Richmond MLA John Yap questions booze sales in grocery stores

The B.C. government's consultation on liquor reform has begun with a debate about allowing alcoholic beverage sales in grocery stores.

Richmond-Steveston MLA John Yap is parliamentary secretary for liquor reform

Richmond-Steveston MLA John Yap is parliamentary secretary for liquor reform

The B.C. government’s consultation on liquor reform has begun with a debate about allowing alcoholic beverage sales in grocery stores.

“Washington state is the model I favour,” a Lower Mainland resident wrote Monday on the B.C. government’s new consultation website. “No government involvement in retailing – period. Just enforce the legal drinking age.”

The B.C. government’s point man on liquor reform, Richmond-Steveston MLA John Yap, posted his own comments on the subject Monday. Yap warned that while opening up alcohol sales is a popular suggestion, “it certainly isn’t as straightforward as it may seem.”

Yap noted that beer, wine and spirits are already sold in rural grocery stores that are licensed because their service area isn’t big enough to warrant a government retail store. In urban areas, he questioned whether alcoholic beverages should be sold from convenience stores and gas stations, larger grocery stores, or big-box retailers.

“When this topic comes up in my meetings with health, safety and law-and-order advocates, the question will surely become that already we see 30 per cent of late-night attendees at a typical B.C. emergency department report alcohol consumption in the six hours prior to their injury or illness,” Yap said. “If we make it more available for the sake of convenience, will we see rates like this rise?”

The government is inviting public comments until Oct. 31 at the website. The site also lists submissions from health care, police and alcoholic beverage industry representatives.

The current review continues a remake of B.C. liquor policy that began in 2002, when cold beer and wine stores were allowed to sell spirits, and a 10-year moratorium on new private store licences was lifted.

When the consultation was launched in August, Yap said licenses for serving craft beer or local wine at farmers’ markets would be considered.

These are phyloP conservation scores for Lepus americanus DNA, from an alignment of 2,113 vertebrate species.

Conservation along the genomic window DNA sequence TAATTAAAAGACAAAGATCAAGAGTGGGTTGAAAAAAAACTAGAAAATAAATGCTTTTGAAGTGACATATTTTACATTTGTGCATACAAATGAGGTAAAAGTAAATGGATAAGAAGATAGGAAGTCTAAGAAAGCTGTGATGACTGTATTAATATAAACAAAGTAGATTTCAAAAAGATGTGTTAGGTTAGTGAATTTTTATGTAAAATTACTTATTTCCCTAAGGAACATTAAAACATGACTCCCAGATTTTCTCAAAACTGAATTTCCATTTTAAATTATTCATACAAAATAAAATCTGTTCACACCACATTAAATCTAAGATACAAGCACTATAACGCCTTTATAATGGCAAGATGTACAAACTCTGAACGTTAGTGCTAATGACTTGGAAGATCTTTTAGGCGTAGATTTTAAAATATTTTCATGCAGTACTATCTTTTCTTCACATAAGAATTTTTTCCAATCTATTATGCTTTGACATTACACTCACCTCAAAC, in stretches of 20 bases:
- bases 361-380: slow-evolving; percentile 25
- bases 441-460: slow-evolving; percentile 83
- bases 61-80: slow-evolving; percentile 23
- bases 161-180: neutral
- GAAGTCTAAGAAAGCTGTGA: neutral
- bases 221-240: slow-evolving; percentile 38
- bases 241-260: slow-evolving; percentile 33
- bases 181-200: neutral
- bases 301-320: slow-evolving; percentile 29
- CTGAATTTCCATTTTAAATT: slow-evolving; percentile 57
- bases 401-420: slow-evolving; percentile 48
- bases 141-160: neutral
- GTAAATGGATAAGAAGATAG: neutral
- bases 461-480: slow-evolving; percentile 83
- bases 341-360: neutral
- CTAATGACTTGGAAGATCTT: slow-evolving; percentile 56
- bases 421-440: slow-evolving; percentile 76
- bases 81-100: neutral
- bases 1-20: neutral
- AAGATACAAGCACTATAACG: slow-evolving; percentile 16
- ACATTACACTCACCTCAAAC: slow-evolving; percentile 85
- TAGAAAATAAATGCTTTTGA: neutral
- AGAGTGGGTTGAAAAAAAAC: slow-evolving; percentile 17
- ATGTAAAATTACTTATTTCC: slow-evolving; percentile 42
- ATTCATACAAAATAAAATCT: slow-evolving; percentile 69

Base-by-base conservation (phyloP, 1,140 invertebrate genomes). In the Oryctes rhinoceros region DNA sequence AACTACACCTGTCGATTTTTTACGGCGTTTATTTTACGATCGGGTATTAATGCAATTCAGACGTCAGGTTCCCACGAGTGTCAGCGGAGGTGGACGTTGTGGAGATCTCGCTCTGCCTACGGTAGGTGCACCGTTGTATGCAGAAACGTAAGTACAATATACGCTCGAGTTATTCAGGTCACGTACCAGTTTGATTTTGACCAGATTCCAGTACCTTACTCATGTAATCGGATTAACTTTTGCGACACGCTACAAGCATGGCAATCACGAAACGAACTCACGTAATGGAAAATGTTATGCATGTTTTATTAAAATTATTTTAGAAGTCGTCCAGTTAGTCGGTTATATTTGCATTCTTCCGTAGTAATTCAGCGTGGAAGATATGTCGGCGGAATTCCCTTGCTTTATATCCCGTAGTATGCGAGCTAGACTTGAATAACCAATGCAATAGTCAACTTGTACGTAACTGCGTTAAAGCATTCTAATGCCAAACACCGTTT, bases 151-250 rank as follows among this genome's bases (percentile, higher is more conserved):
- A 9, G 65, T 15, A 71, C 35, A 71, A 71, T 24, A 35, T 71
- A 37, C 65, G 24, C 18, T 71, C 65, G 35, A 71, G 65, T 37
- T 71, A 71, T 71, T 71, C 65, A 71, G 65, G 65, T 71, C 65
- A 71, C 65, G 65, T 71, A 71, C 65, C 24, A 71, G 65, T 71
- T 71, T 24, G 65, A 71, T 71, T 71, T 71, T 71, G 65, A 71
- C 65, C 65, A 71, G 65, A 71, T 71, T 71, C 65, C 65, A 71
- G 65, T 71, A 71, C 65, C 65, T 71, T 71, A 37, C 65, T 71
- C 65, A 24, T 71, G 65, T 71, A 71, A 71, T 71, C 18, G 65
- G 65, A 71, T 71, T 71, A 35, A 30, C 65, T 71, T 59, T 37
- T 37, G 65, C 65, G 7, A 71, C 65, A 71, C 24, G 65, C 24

Pubs also want to allow under-aged children in with their parents for lunch, putting them on a level playing field with licensed restaurants.

————————————————————

Scenes like this one below are common in the United States, where beer, wine, and spirits are sold in many or most grocery or convenience stores. (Photo taken in New York City, courtesy of Wikimedia Commons.)

Beer sold in grocery store in United states

Get local stories you won't find anywhere else right to your inbox.
Sign up here

Just Posted

RCMP crest. (Black Press Media files)
Highway 97 two-vehicle crash near 150 Mile House claims one life

The collision closed the highway at 150 Mile House

Cariboo-Prince George MP Todd Doherty chairs an opioid crisis working group pushing for policies to stop the flow of illicit drugs in Canada. (Victoria Police Department photo)
‘The opioid crisis impacts all of us’: Cariboo Prince Geroge MP Todd Doherty

Todd Doherty is co-chair of Conservative Party caucus opioid crisis working group

As a former reporter and editor at the Tribune, Diana French carries on sharing her ideas through her weekly column. (Photo submitted)
FRENCH CONNECTION: Skating rink welcomed

This lake one will not last long but is still worth it

Jim Hilton pens a column on forestry each week for the Quesnel Observer.
FOREST INK: New batteries close to industrial level applications

The good news is the hope that this cost should come down each year

Island Health chief medical officer Dr. Richard Stanwick receives a first dose of Pfizer vaccine, Dec. 22, 2020. (B.C. government)
COVID-19 vaccination set to start for B.C. seniors aged 80-plus

Long-term care residents protected by shots already given

Cannabis bought in British Columbia (Ashley Wadhwani/Black Press Media)
Is it time to start thinking about greener ways to package cannabis?

Packaging suppliers are still figuring eco-friendly and affordable packaging options that fit the mandates of Cannabis Regulations

Det. Sgt. Jim Callender. (Hamilton Police Service screenshot)
B.C. man dead, woman seriously injured after shooting in Hamilton, Ont.

The man was in the process of moving to the greater Toronto area, police say

(Black Press file photo)
Child in critical condition, homicide investigators probe incident near Agassiz

The child was transported to hospital but is not expected to survive

Sewage plant in Lower Mainland, operated by Metro Vancouver. (Metro Vancouver screenshot)
‘Poop tracker’ launches as researchers test Lower Mainland sewage water for COVID-19

‘Studying the virus in wastewater allows researchers to look at an entire population…’

(Pxhere)
Compensation fund opens for B.C. students negatively affected by incorrect exam marks

Marks for 2019 provincial exams were incorrectly tabulated

The humanoid sensing robot has a 3D printed finger cap that measures oxygen levels. (Dr. Woo Soo Kim)
Medical care robots being made with 3D origami in B.C. lab

Would you let a robot take your temperature?

Most Read